- Duke (26-5, 13-3) – Duke’s season is hard to judge. The team finished where everyone expected, but from the get-go, it’s been very clear this team isn’t as good as years past. Even in 2009-10, when many complained Duke wasn’t a worthy one-seed, Duke finished the season atop of Ken Pomeroy’s rankings. The difference this year is defense. The team’s best two defenders are Tyler Thornton and Austin Rivers. That’s a pretty big drop from one to two (and Thornton is a nonfactor on offense). But regardless of their flaws, the Blue Devils won 26 games including wins over Kansas, Michigan State, North Carolina and Florida State (all of which coincidentally came away from Cameron Indoor). That’s a great season by any standards. The season also included two blowout losses against the Tar Heels and at Ohio State. Both times Duke ran into a buzz saw. Combine questionable perimeter defense with two incredibly good teams knocking down shots, and that’s the recipe for a beatdown. And although there’s no such thing as a “moral victory” for a team trying to earn a one-seed, give Duke credit for not quitting in the second half against North Carolina Saturday. After being down 24 at the half, it would’ve been very easy to throw in the towel. But Duke came back to cut the lead to 11 with two opportunities to make it single digits with about five minutes left: Seth Curry’s three didn’t fall and Rivers’ foul shots missed their mark, but give Duke credit. Also give North Carolina credit for closing out the game the way top teams should. It’s very clear that while Duke could lose in the round of 32, the team could also make a run to the Final Four if threes are falling.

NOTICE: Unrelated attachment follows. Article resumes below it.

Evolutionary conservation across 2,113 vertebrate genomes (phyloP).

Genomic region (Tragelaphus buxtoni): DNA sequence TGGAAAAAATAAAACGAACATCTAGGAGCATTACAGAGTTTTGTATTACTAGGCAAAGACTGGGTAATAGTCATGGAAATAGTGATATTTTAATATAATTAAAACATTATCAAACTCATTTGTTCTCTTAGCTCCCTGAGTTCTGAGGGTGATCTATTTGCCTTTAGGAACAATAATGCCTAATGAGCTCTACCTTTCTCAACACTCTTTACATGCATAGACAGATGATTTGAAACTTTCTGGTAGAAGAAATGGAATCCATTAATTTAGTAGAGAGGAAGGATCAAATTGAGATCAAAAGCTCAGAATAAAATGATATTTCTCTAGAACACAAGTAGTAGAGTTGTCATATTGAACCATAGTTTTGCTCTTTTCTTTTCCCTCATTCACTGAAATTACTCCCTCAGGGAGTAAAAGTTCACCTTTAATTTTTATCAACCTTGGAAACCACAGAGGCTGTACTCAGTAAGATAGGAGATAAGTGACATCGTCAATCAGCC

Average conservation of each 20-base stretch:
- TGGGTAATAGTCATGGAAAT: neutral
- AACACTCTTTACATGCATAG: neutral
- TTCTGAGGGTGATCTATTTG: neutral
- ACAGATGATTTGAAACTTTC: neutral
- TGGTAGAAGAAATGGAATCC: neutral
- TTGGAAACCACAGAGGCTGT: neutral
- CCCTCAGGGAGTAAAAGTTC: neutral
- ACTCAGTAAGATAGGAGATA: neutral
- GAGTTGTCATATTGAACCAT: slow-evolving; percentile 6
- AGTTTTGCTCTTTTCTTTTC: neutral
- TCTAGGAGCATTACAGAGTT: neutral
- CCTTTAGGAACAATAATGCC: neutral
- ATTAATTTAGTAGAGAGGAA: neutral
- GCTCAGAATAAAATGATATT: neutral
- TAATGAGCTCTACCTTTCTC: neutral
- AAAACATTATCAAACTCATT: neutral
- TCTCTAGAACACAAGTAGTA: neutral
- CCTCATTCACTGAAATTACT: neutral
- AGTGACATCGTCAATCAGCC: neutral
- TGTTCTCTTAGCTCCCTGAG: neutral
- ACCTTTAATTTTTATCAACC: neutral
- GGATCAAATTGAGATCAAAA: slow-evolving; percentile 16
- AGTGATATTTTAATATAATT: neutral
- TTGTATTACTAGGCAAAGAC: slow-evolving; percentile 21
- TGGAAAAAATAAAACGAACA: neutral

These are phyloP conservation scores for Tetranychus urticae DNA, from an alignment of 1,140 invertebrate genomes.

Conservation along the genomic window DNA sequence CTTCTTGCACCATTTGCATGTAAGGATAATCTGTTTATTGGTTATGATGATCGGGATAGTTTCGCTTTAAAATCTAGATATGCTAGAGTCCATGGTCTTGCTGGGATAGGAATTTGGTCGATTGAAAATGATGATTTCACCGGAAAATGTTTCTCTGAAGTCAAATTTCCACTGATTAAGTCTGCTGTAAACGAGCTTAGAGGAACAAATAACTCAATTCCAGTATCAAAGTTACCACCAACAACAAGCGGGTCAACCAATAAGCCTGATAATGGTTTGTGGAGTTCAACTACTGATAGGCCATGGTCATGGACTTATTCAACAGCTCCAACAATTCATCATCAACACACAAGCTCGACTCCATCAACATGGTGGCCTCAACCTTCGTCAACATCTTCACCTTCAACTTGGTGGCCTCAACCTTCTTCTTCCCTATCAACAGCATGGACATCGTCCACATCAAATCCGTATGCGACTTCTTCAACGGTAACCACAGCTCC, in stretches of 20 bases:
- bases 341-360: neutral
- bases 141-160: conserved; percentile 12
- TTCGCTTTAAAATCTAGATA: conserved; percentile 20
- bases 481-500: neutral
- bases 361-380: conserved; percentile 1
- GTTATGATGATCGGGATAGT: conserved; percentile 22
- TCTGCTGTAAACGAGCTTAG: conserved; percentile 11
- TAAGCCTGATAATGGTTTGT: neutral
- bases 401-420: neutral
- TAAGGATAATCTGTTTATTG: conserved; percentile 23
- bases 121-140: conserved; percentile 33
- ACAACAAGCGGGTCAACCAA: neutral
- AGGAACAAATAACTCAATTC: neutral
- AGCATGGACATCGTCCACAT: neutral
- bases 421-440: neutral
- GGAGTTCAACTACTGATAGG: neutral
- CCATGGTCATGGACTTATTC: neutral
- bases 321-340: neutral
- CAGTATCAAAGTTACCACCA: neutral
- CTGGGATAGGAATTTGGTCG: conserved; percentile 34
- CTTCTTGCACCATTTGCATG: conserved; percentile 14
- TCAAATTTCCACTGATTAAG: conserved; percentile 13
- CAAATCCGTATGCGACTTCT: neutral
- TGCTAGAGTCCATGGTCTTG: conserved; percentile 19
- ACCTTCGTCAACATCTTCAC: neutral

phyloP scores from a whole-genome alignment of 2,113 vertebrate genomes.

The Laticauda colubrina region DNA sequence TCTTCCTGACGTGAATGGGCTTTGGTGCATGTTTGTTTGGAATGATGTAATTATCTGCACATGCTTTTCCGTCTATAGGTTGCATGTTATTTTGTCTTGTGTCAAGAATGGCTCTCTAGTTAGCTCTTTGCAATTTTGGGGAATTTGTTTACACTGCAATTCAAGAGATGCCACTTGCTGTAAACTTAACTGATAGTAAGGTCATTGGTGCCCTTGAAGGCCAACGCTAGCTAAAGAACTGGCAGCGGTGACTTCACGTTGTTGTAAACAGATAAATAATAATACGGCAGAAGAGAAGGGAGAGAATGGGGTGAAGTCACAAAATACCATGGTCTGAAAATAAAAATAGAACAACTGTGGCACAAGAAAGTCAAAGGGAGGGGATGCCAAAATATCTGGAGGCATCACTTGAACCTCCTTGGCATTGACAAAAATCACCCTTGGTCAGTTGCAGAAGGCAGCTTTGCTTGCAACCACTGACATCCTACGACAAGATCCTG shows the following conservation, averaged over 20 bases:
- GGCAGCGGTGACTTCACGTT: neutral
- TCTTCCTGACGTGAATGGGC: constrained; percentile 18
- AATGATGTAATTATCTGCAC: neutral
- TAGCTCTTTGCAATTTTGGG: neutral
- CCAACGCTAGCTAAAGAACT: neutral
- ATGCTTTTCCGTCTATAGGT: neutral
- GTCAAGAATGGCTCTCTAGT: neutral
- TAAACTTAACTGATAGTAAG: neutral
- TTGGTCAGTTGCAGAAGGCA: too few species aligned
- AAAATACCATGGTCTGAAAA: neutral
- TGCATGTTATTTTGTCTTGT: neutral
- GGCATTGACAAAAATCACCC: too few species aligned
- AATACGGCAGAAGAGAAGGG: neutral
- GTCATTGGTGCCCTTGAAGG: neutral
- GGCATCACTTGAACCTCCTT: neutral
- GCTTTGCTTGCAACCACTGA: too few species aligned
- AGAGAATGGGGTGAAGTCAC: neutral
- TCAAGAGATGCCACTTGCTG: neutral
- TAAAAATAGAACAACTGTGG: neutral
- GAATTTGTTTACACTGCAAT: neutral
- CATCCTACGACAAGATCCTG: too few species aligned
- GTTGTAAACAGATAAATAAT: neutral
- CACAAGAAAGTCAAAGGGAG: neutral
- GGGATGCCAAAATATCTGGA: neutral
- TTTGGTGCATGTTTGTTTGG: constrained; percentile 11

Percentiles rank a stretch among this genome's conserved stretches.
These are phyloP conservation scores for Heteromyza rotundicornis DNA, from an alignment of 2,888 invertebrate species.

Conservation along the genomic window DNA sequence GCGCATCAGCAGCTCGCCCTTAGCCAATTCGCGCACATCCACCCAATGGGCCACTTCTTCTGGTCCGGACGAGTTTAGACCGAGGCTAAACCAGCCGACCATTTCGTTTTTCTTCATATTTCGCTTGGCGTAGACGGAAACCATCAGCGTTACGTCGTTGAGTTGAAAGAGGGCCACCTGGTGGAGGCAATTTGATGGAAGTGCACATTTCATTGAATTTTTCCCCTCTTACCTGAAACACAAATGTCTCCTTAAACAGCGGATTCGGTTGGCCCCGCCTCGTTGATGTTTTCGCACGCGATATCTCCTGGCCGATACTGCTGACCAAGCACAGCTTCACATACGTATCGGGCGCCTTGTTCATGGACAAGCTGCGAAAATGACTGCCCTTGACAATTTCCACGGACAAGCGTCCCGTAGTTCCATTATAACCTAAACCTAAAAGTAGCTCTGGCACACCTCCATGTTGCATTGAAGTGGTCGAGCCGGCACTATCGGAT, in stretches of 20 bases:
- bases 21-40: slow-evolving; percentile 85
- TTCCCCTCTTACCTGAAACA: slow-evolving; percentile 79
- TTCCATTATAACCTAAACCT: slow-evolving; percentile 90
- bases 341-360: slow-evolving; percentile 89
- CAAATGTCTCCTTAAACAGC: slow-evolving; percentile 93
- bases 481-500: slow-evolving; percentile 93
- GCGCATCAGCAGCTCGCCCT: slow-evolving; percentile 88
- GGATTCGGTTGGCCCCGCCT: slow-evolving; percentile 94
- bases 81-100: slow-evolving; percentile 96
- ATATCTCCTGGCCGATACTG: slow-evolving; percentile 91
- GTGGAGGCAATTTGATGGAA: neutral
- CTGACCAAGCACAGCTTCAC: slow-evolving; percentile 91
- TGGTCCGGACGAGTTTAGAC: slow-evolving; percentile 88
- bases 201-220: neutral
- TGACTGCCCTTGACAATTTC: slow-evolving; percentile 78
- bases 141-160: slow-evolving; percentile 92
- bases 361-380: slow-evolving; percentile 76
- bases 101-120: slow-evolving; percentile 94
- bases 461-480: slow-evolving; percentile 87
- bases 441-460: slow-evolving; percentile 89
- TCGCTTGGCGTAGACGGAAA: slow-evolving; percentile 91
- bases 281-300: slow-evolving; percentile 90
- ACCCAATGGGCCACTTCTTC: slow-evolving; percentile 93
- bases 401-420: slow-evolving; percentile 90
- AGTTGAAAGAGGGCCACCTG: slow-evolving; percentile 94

- Florida State (21-9, 12-4) – The Seminoles are a group with a very wide range of performance. They notched their most dominant and impressive win of the year against North Carolina early in conference play, winning by a stunning 33 points. They also knocked off Duke in Cameron, matching the Blue Devils shot for shot down the stretch. For the first half of conference play, they actually owned one of the league’s most offenses thanks to a strong post tandem of Okaru White and Bernard James and blistering three-point shooting from Deividas Dulkys, Michael Snaer and Ian Miller. Miller in particular gave a real spark to the team’s offense after gaining eligibility this semester. His defense has also improved dramatically over the course of conference play. But there’s a second side to the Florida State coin. In nonconference play and their season opener (a 20-point drubbing at Clemson) the Seminoles looked horrendous. They went 0-2 against the Ivy League. Even after the hot start put the Seminoles in control of their own destiny, they coughed up a game against Boston College. That inconsistency is what worries me about this team. They may have peaked too early. That said, this is a very experienced team. It’s been to a Sweet 16. This is the senior class’ fourth straight NCAA tournament. I would give Florida State the second best odds of winning the conference tournament, especially given Ryan Kelly’s sprained foot. I’m excited to see how well they play in Atlanta this weekend. They should have more fan support than ever between the team’s recent success and the tournament’s location.